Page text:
Former NFL star and Heisman Trophy winner Tony Dorsett graduated from the school of hard knocks.
Years later, he’s paying the price for his determination to excel on the football field with memory loss and other physical ailments.
Dorsett talks openly about sustaining numerous concussions and the resulting brain injury he suffered as a result of the sport. Dorsett’s new life’s mission is to protect today’s football players from the serious injuries he sustained.
“I’ve been involved in quite a few concussions, mostly from the NFL,” Dorsett said. “I’ve taken a lot of hits. But look at the helmets I was wearing.”
“I wouldn’t wish on anyone what I go through every day,” he said. ”I have good days, I have bad days. Thank God for GPS. If not for GPS, I’d have a tough time. I think new helmets from VICIS will keep athletes from experiencing what I experienced.”
That’s why Dorsett visited the University of Alabama at Birmingham campus on Jan. 24. He and Dave Marver, CEO of the helmet manufacturer VICIS, met to announce the creation of a football helmet that will revolutionize the sport in terms of safety.
Several neurosurgeons, along with Dorsett, Roger Staubach and other sportsmen, partnered with VICIS to develop ZERO1, a state-of-the-art helmet that promises to make head injuries a thing of the past.
VICIS has reduced the impact of forces on the helmet. The VICIS design aligns with the technology coming out of a UAB Engineering lab. UAB’s Dean Sicking, Ph.D., and his team of researchers designed technology based on physics principles that inspired much of the work he has accomplished during 30 years as a world leader in impact reduction in sports.
President Ray Watts said he is extremely proud of UAB researchers who are working to improve helmet safety, based on science and engineering, to help prevent injury and concussion.
“We’ve identified the markers of concussion,” Watts said. “The core of this project is to keep the athlete safe. We have formed the ideal partner in VICIS.”
The ZERO1 features “omnidirectional layers” that absorb the impacts of hits from any direction, Marver said. “It’s a multilayered, highly engineered solution, and it will make a difference. We are so pleased to have forged a relationship with UAB.
“Four million kids play football,” Marver said. “That’s one reason we’re doing this with UAB, to make a difference in children’s lives.”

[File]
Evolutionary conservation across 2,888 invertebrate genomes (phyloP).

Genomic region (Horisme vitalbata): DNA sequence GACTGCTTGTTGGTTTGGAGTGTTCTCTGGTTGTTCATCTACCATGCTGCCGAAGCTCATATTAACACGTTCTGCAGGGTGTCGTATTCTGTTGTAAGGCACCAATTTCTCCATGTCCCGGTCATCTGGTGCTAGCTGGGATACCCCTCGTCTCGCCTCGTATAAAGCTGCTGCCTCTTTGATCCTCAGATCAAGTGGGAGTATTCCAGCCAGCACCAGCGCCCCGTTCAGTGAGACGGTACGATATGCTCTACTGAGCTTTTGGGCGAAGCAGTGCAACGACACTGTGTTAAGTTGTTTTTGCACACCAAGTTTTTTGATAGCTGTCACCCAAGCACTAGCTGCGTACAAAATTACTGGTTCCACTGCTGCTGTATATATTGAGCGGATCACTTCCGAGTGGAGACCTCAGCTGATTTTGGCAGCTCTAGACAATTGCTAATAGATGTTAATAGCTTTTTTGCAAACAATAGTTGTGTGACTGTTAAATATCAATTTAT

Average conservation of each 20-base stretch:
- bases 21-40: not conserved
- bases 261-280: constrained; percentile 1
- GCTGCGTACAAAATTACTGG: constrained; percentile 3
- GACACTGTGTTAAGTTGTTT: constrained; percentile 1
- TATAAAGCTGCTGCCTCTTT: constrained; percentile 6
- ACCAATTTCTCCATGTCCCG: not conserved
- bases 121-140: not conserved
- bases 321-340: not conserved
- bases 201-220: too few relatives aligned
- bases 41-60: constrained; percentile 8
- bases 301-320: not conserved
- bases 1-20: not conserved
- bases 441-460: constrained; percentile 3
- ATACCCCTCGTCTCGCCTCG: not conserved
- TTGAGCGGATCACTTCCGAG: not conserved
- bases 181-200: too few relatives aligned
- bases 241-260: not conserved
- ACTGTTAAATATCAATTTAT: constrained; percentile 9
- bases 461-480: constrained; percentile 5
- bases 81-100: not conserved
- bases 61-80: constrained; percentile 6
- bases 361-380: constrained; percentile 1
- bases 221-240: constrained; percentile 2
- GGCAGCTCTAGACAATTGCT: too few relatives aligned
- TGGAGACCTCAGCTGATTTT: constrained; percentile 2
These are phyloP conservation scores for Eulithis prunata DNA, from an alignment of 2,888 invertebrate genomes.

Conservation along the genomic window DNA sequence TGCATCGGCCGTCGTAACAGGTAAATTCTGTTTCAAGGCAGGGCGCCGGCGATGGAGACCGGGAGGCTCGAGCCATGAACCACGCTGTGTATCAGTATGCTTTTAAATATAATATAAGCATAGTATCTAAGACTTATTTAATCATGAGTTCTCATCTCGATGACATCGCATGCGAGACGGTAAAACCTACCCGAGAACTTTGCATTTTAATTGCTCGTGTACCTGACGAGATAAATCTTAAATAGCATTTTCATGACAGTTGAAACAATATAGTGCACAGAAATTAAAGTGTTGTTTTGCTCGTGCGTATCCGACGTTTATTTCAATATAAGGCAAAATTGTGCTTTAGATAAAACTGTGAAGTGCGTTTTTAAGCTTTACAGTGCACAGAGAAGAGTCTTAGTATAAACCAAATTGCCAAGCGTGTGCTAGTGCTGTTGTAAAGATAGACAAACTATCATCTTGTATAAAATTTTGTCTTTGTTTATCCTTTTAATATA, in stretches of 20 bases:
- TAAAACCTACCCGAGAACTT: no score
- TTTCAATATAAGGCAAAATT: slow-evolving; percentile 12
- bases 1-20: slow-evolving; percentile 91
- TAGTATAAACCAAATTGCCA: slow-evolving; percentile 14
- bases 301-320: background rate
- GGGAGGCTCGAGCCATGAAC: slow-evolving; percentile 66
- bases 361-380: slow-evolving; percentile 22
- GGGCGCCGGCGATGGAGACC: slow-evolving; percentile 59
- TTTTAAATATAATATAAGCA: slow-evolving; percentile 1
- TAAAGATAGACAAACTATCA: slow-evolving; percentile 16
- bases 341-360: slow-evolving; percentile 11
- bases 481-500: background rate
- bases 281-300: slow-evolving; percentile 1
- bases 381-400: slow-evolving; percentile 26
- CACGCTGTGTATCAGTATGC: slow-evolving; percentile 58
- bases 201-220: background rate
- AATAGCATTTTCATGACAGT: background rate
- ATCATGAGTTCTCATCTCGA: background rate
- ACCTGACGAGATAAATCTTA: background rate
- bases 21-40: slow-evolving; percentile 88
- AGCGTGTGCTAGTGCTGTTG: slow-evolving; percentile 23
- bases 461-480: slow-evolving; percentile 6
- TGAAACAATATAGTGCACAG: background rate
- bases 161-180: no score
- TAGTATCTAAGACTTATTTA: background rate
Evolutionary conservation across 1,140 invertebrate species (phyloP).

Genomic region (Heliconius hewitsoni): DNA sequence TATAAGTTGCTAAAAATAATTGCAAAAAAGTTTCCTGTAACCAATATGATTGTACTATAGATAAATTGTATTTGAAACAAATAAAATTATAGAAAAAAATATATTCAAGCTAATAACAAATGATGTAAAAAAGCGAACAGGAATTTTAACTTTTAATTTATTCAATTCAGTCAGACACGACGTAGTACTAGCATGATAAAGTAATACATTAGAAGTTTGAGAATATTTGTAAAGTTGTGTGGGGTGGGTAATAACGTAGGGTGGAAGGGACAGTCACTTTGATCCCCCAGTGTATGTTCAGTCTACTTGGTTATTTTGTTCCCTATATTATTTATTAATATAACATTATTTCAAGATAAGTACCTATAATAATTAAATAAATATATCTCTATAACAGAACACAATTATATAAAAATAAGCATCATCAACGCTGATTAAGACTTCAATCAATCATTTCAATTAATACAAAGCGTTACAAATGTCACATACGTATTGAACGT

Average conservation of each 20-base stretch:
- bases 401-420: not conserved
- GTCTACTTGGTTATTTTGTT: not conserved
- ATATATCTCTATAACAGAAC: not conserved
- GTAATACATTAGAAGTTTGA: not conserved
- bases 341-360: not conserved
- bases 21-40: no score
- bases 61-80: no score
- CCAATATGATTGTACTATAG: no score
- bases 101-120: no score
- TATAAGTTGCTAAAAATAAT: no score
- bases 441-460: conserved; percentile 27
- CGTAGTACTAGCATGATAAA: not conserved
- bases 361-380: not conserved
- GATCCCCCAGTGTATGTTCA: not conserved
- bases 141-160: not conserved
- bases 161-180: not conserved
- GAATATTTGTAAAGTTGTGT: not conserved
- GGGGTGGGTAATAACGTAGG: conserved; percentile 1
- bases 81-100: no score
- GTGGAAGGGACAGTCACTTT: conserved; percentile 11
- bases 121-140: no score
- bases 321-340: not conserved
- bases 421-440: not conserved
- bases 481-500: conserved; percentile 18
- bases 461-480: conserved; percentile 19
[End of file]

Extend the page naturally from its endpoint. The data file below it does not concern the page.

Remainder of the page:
Marver said that VICIS plans to launch the helmets to the NFL, the Canadian Football League and major college football leagues in April.
“It’s a damn good padded helmet,” Dorsett said. “It looks like it’s got all the protection you’d need. I think we’ll see a lot less head injuries because of this. I’m impressed with this helmet.”
As one of football’s best-known players, Dorsett’s mission was to gain yards as a running back. He was the first college running back to gain 1,000 yards all four years in college, and the first to total 6,000 yards.
It was an unlikely achievement for someone who remembers himself as a “very introverted, very shy kid” while growing up in Pittsburgh. The fifth of five brothers, Dorsett played pee-wee football.
“I had four older brothers I wanted to be like,” he said. “My brothers were my role models, they were outstanding athletes and they also pushed me hard in the classroom. My dad always said, ‘Get yourself a quality education’ because he knew education was the way out of the steel mills.
“I put rocks in my pockets to make the weight requirement so I could play football,” Dorsett said.
When Dorsett went to play football at the University of Pittsburgh, then-Notre Dame Coach Ara Parseghian motivated Dorsett to take down the Fighting Irish.
“They put out a story that Dorsett was a skinny little kid who’d never make it in college football,” Dorsett said, cracking a smile. “The grass was 6 to 7 inches deep. They were trying to slow down the rushing game of the Pittsburgh Panthers and Tony Dorsett.”
Dorsett’s football career is the stuff of legends. He led the Panthers to the national title as a senior in 1976 and won the Heisman Trophy. He was the first-round draft choice of the Cowboys in 1977, the second overall selection. Dorsett was the NFL Offensive Rookie of the Year and played for the team for 11 seasons, through 1987. He played for Denver the following year, then retired because of injuries. He is a member of the Pro Football Hall of Fame and the College Football Hall of Fame.
Dorsett is proud of his “glory days” and wants others to have their own glory, without suffering the traumatic brain injuries resulting from concussions.
“I’ve played a small part in the development of this helmet by VICIS,” he said. “In my opinion, it’s probably going to be considered one of the best helmets on the market. From what I’ve seen so far, it seems to be a very safe helmet. It’s going to reduce concussions, something that I experienced a lot as a ball player.
“I am sure that, over the years, it’s probably going to get better and better,” Dorsett said. “It’s probably going to be, “quote, unquote” the best helmet of football.
“I wouldn’t be surprised,” he said.